Internet Shakespeare Editions

Author: William Shakespeare
Editor: Donald L. Bailey
Peer Reviewed

Othello (Quarto 1, 1622)


The Moore of Venice.
73

Des. Nay, heauen doth know.
Em. I will be hang'd, if some eternall villaine,
2840Some busie and insinuating rogue,
Some cogging, cousening slaue, to get some office,
Haue not deuisde this slander, I'le be hang'd else.
Iag. Fie, there is no such man, it is impossible.
Des. If any such there be, heauen pardon him.
2845Em. A halter pardon him, and hell gnaw his bones:
Why should he call her whore? who keepes her company?
What place, what time, what forme, what likelihood?
The Moore's abus'd by some outragious knaue:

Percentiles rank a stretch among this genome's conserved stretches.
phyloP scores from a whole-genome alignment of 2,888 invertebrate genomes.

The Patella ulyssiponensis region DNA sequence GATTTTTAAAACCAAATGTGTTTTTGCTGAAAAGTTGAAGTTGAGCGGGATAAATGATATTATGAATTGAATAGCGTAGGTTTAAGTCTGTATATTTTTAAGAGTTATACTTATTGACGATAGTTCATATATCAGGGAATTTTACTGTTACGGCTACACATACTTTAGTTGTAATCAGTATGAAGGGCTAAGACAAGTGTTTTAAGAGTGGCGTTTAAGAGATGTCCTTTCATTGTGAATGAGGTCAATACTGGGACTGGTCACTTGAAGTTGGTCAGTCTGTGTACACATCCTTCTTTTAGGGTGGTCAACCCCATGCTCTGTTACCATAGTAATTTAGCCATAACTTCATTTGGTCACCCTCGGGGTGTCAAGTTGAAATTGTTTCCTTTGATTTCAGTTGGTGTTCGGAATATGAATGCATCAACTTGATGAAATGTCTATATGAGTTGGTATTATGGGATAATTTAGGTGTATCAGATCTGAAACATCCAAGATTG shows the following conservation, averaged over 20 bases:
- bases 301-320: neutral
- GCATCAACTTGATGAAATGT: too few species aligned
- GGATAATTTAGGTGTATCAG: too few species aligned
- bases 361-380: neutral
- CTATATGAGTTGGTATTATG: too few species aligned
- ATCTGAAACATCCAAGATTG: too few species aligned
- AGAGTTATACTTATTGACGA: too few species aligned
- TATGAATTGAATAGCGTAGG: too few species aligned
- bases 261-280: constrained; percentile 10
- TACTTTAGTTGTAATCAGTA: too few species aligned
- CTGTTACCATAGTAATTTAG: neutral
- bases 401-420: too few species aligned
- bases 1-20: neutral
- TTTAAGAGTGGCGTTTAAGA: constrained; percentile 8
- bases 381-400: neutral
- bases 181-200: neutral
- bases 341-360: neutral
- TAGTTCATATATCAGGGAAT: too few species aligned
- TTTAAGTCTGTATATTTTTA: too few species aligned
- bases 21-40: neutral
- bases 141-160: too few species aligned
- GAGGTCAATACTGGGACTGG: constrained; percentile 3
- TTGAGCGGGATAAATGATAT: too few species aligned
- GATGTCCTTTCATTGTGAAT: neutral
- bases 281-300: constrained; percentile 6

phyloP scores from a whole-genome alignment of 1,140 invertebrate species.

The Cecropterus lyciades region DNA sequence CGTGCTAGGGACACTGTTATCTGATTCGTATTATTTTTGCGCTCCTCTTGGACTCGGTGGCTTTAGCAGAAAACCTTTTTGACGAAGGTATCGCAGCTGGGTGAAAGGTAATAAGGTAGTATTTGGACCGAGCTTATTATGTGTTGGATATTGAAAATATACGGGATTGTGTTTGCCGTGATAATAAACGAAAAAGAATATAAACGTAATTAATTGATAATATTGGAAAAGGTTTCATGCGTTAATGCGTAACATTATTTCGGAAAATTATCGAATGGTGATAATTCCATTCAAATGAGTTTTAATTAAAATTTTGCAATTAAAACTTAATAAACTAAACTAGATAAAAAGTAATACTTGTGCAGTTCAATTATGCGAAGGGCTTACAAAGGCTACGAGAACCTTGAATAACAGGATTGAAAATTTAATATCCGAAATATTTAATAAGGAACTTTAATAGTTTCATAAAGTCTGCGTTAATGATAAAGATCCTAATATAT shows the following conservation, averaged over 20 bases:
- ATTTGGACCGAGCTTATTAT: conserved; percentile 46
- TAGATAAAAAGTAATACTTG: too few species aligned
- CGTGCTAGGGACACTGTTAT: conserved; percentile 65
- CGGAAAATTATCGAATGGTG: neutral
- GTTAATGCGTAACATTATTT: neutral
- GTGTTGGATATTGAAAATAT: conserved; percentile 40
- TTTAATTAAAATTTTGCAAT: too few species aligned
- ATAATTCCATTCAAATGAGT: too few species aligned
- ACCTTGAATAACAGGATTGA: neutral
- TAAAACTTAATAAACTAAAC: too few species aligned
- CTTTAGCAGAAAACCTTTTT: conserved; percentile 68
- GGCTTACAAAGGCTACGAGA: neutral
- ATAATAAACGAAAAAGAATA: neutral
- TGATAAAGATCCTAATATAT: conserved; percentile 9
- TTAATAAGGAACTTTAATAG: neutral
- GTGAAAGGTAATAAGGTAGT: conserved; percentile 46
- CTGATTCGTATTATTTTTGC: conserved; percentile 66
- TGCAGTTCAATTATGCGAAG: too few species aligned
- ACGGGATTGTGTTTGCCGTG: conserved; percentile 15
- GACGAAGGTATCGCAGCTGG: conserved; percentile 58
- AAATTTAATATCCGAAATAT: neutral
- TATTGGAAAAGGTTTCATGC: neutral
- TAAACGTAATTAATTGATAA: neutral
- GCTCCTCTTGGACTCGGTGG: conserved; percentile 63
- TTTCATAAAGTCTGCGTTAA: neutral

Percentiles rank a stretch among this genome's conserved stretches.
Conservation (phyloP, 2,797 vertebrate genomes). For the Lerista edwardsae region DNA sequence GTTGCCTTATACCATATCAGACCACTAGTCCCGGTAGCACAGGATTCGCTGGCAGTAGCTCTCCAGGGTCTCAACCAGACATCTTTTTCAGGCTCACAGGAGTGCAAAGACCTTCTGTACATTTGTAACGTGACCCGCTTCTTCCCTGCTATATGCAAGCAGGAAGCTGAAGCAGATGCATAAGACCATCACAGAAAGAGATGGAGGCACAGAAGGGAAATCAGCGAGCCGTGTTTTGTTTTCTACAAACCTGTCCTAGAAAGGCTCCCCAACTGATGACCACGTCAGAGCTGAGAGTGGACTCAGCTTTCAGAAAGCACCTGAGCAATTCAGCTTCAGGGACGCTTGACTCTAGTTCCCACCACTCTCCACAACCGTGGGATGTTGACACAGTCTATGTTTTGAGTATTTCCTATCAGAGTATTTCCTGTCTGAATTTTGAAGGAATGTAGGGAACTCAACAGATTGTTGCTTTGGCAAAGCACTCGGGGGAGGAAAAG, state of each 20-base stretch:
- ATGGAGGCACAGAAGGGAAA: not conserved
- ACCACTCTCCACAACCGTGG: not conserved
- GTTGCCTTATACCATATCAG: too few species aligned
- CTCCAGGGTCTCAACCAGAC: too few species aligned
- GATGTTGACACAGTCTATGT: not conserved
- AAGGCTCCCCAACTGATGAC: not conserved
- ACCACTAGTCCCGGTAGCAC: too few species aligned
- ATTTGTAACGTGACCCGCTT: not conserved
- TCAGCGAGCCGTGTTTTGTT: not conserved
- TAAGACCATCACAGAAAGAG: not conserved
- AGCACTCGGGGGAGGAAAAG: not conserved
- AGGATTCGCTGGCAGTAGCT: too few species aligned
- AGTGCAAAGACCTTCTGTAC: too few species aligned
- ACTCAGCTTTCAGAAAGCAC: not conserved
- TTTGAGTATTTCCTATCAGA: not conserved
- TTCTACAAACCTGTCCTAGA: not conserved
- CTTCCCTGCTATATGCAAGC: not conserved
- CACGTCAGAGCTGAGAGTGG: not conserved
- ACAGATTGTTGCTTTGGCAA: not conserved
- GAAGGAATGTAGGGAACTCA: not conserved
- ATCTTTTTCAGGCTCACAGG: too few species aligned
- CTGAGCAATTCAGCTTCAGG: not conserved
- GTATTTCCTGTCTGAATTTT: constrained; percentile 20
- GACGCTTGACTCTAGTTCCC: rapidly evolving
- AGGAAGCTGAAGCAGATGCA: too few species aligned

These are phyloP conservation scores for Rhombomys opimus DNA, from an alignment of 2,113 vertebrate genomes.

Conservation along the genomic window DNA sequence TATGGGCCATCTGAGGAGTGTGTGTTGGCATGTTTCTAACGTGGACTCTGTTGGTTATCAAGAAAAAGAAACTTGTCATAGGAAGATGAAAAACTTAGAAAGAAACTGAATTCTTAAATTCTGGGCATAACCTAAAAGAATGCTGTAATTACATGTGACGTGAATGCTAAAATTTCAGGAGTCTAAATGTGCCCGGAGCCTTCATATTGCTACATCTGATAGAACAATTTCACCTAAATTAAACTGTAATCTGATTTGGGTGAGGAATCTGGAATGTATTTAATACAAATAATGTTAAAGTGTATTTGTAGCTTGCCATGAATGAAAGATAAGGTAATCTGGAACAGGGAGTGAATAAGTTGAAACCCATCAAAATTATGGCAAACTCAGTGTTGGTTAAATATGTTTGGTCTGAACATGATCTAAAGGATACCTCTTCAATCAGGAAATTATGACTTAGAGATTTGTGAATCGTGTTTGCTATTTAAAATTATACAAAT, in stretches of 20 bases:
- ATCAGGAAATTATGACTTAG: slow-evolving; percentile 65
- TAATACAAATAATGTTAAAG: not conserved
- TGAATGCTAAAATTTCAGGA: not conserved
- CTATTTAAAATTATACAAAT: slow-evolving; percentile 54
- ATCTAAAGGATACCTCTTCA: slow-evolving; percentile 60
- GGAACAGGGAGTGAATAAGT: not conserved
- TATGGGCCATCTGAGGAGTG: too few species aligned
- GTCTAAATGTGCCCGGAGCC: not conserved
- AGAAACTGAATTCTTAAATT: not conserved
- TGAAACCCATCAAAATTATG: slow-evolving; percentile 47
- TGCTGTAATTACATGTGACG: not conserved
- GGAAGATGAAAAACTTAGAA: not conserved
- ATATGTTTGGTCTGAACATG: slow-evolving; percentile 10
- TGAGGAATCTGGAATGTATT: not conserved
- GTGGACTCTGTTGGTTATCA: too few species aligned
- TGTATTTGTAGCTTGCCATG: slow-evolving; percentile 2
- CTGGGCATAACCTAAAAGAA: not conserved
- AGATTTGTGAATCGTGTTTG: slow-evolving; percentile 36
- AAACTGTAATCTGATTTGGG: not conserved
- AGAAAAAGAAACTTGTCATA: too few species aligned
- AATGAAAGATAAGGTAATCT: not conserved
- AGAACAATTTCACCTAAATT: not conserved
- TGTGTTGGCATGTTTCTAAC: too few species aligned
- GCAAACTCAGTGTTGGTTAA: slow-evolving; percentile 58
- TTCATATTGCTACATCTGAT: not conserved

Some base notorious knaue, some scuruy fellow,
O heauen, that such companions thoudst vnfold,
And put in euery honest hand a whip,
2855To lash the rascall naked through the world,
Euen from the East to the West.
Iag. Speake within dores.
Em. O fie vpon him; some such squire he was,
That turnd your wit, the seamy side without,
2860And made you to suspect me with the Moore.
Iag. You are a foole, goe to.
Des. O Good Iago,
VVhat shall I doe to win my Lord againe?
Good friend goe to him, for by this light of heauen,
2865I know not how I lost him.
Iag. I pray you be content, tis but his humour,
2880The businesse of the State does him offence,
2880.1And he does chide with you.
Des. If t'were no other.
Iag. Tis but so, I warrant you,
Harke how these Instruments summon you to supper,
And the great Messengers of Venice stay,
2885Goe in, and weepe not, all things shall be well.
Exit women.
How now Roderigo?
Enter Roderigo.
Rod. I doe not finde that thou dealst iustly with me.
Iag. VVhat in the contrary?
Rod. Euery day, thou dofftst me, with some deuise Iago;
L
And